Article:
AFP — Russian warplanes unleashed a new wave of strikes against opponents of Syrian President Bashar Assad Thursday, as Moscow and Washington sought ways to avoid confrontation between their forces.
It was the second straight day of Russian raids in Syria, where Moscow on Wednesday launched its first military engagement outside the former Soviet Union since the occupation of Afghanistan in 1979.
Russia’s defense ministry said its air force had struck five Islamic State group targets in Syria on Thursday.
“We have prevented IS fighters from reestablishing a command post in the Hama province that had been destroyed in our air strikes on September 30,” spokesman Igor Konashenkov said.
The defense ministry said it had also hit an Islamic State training camp and command post in northwest Idlib province.
Russian President Vladimir Putin hit back at allegations that civilians had been killed in Russian raids, describing such claims as “information warfare.”
The raids came as Russia presented a draft UN resolution to the Security Council that would call for consent from Damascus for attacks against the Islamic State in Syria.
A similar resolution had been previously blocked by Washington.
Moscow, a key backer of Assad, earlier said its raids destroyed a “terrorist” headquarters, a weapons warehouse, a command center and a car bomb factory.
But a Syrian security source said the strikes had targeted a powerful coalition of Islamist rebels, the Army of Conquest, which includes Al-Qaeda’s Syria affiliate Al-Nusra Front and which is fiercely opposed to the Islamic State.
French President Francois Hollande said Thursday air strikes in Syria should target the Islamic State in Syria, and not other groups.
Multi-sided civil war
The Syrian conflict, which began as an uprising against Assad’s regime in 2011, has escalated into a multi-sided civil war that has drawn thousands of jihadists from overseas.
Moscow’s escalation has worried opposition supporters, with Turkish Foreign Minister Feridun Sinirlioglu saying Thursday he felt “serious concern over the information that Russia’s air strikes targeted opposition positions instead of Daesh [the Islamic State].”
Russian Foreign Minister Sergei Lavrov has rejected the accusations, saying Moscow saw “eye to eye” with the US on striking the Islamic State and Al-Nusra.
US Senator John McCain accused Russian warplanes of striking groups “funded and trained by our CIA (Central Intelligence Agency),” saying that Moscow’s real priority was “to prop up Assad.”
A US-backed rebel group, Suqur al-Jabal (Falcons of the Mountain), said Russian warplanes had fired more than 10 missiles at its training camp in Idlib province.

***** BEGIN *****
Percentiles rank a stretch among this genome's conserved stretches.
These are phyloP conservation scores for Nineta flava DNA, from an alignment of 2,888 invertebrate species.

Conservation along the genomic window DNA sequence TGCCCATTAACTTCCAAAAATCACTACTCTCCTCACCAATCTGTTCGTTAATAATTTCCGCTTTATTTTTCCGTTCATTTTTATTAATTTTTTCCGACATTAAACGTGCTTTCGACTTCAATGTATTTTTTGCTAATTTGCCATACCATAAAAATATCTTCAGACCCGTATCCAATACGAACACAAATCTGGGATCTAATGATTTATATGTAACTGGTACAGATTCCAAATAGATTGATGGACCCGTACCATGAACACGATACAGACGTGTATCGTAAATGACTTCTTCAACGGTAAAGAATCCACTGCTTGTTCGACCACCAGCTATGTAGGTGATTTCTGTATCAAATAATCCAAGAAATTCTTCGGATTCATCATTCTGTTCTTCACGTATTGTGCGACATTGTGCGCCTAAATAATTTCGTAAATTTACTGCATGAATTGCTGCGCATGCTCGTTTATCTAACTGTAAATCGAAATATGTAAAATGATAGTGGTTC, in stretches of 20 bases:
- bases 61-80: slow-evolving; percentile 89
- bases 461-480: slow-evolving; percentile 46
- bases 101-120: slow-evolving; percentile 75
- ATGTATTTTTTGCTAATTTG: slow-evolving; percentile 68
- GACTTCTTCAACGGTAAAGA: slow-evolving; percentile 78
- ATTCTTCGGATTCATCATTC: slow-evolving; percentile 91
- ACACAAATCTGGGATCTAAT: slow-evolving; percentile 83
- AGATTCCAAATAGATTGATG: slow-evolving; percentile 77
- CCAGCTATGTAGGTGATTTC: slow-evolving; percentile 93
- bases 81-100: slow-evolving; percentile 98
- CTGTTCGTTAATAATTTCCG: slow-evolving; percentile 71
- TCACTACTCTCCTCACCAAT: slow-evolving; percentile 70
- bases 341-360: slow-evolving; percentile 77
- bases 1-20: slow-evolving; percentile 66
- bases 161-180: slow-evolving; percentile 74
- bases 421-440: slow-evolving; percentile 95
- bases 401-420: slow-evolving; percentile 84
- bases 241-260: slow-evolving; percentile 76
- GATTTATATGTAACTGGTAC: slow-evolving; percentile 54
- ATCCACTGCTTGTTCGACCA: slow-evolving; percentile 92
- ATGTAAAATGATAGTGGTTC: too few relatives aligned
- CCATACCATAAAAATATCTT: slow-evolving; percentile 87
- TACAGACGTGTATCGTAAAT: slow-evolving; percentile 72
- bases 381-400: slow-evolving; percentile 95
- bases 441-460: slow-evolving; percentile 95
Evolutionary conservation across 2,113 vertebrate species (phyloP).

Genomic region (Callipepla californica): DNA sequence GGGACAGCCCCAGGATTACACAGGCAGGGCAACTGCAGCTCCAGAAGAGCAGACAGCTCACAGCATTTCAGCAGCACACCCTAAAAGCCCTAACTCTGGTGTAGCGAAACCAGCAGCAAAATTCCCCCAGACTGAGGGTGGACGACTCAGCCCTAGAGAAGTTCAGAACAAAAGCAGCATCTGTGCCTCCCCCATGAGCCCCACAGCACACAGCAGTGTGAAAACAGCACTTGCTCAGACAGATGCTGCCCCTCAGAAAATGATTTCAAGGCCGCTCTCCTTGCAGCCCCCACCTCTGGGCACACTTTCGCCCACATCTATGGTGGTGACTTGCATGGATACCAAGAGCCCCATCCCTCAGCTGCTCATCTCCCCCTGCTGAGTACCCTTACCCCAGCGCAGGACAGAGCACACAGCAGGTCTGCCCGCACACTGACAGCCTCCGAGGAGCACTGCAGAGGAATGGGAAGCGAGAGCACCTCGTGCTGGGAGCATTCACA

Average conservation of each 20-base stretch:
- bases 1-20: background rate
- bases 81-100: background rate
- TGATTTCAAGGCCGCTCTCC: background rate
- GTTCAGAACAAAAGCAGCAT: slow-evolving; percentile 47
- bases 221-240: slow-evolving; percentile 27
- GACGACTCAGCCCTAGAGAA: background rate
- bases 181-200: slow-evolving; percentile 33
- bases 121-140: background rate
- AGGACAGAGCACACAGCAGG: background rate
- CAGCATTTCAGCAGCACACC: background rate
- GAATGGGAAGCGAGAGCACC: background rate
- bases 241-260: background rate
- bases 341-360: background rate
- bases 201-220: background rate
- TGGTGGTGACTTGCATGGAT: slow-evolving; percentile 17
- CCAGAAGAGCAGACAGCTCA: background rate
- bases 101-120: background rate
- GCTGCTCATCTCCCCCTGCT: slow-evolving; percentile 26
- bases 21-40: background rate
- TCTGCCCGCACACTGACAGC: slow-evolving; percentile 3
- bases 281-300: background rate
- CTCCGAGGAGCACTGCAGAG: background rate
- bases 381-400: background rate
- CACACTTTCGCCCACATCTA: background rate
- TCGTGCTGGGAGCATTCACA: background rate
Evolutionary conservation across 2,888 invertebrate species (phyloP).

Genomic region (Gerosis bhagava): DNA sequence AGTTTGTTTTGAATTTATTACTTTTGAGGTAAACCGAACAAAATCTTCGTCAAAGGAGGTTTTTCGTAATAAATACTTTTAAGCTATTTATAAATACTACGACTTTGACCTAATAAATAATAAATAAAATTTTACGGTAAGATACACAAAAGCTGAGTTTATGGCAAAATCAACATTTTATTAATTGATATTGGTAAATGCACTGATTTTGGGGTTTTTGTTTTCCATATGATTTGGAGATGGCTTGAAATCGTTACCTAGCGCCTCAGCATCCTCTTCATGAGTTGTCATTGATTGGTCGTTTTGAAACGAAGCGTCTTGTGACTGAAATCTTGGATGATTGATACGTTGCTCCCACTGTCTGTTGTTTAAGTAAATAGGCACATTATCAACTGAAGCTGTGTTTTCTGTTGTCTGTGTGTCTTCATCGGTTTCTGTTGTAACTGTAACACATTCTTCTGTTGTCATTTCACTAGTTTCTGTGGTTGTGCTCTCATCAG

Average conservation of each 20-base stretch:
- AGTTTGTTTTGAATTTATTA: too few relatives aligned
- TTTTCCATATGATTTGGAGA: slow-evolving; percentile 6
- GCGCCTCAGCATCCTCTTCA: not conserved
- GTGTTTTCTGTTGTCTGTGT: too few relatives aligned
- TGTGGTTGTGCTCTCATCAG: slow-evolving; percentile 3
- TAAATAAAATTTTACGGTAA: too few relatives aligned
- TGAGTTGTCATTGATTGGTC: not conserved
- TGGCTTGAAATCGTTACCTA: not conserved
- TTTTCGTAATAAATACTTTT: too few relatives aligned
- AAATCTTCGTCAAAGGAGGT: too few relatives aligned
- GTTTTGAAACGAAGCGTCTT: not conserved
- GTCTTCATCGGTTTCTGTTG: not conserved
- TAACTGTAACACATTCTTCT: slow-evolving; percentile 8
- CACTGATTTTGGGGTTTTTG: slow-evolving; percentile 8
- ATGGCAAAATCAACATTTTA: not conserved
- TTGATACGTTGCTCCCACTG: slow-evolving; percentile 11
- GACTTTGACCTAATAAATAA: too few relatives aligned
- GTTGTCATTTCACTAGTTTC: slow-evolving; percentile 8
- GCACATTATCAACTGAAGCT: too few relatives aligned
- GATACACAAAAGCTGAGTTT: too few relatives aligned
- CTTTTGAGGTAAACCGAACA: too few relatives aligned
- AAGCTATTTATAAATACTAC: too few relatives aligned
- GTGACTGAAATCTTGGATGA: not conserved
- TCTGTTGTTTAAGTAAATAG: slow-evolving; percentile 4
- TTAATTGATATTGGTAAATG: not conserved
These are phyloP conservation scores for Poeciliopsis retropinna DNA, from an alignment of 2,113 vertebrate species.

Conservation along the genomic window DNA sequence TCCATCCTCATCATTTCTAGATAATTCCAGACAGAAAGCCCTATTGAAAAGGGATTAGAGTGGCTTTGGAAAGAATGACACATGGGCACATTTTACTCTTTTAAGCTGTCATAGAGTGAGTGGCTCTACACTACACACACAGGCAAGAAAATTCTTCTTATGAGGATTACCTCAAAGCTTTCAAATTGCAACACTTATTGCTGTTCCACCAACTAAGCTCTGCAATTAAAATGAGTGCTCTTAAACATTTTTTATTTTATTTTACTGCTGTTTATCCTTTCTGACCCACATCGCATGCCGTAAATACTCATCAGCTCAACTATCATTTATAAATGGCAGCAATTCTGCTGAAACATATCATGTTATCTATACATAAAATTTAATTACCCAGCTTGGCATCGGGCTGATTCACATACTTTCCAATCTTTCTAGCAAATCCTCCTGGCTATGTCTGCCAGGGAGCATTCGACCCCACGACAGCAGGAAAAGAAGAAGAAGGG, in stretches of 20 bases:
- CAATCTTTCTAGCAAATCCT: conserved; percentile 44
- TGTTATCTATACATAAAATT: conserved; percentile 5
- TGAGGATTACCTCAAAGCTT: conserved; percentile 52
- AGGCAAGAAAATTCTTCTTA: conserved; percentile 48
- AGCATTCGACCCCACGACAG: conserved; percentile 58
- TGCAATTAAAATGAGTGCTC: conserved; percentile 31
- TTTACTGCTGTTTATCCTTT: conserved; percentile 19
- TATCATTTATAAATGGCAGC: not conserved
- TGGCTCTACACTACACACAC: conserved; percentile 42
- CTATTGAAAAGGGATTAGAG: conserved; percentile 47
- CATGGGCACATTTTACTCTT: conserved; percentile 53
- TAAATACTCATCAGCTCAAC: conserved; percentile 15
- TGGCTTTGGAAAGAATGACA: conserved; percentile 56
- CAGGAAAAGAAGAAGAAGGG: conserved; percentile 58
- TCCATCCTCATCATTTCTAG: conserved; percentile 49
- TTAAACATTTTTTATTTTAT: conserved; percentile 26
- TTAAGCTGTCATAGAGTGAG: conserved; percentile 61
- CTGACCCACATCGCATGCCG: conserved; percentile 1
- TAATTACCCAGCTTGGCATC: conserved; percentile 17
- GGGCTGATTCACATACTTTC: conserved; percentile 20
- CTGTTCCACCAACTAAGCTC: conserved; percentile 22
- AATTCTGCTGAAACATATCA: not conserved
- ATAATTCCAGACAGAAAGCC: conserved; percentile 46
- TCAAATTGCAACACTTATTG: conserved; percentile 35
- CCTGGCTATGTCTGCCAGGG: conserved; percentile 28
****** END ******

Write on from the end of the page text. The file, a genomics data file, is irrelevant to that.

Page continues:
The group has received training and equipment as part of a $500-million US program to build an anti-Islamic State force.
A US-led coalition has carried out near-daily strikes on the Islamic State in Syria for more than a year, saying Thursday it had “not altered operations in Syria to accommodate new players on the battlefield”.
Pentagon spokesman Colonel Steve Warren told reporters that coalition planes had conducted sorties and air strikes in Syria over the past 24 hours.
After complaints by the US that Russia gave just an hour’s notice of Wednesday’s attacks, the two sides were set to hold military talks Thursday to avoid mishaps between planes from the US-led coalition and Russia, a US defense official said.
The talks, known as “deconfliction,” were due to include Elissa Slotkin, the US acting assistant secretary of defense for international security affairs.
After weeks of Russian military build-up in Syria, Russian senators on Wednesday unanimously approved armed intervention.
It remains unclear how much of the opposition fighting Assad’s army — including the Western-backed opposition — is considered by Moscow as a potential target.
Kremlin spokesman Dmitry Peskov appeared to admit that Russia was targeting not only the Islamic State, saying it operates according to a list apparently agreed with Damascus.
“These organizations are known,” he was quoted as saying by Russian news agencies. “The targets are determined in coordination with the Syrian defense ministry.”
A Russian foreign ministry official had said Moscow could broaden its campaign to Iraq at Baghdad’s request, but Lavrov later told reporters at the UN that Moscow was “not planning to expand our air strikes to Iraq”.
Russia’s defense ministry said Moscow had sent more than 50 military aircraft as well as marines, paratroopers and special forces into Syria.
“More than 50 warplanes and helicopters are part of the Russian airforce striking Islamic State targets in Syria,” defense ministry spokesman Konashenkov told the Interfax news agency.
Russia and the West are in deep disagreement over Syria, with Western powers blaming Assad for starting what has become a brutal war with more than 240,000 people dead and millions displaced.
Moscow has portrayed Assad as the only force stopping the spread of the Islamic State, and argues that he must be part of the conflict’s political solution.
“Life has shown that it is unrealistic to give ultimatums demanding that Assad leaves in a situation when the country is in such a crisis,” Lavrov said.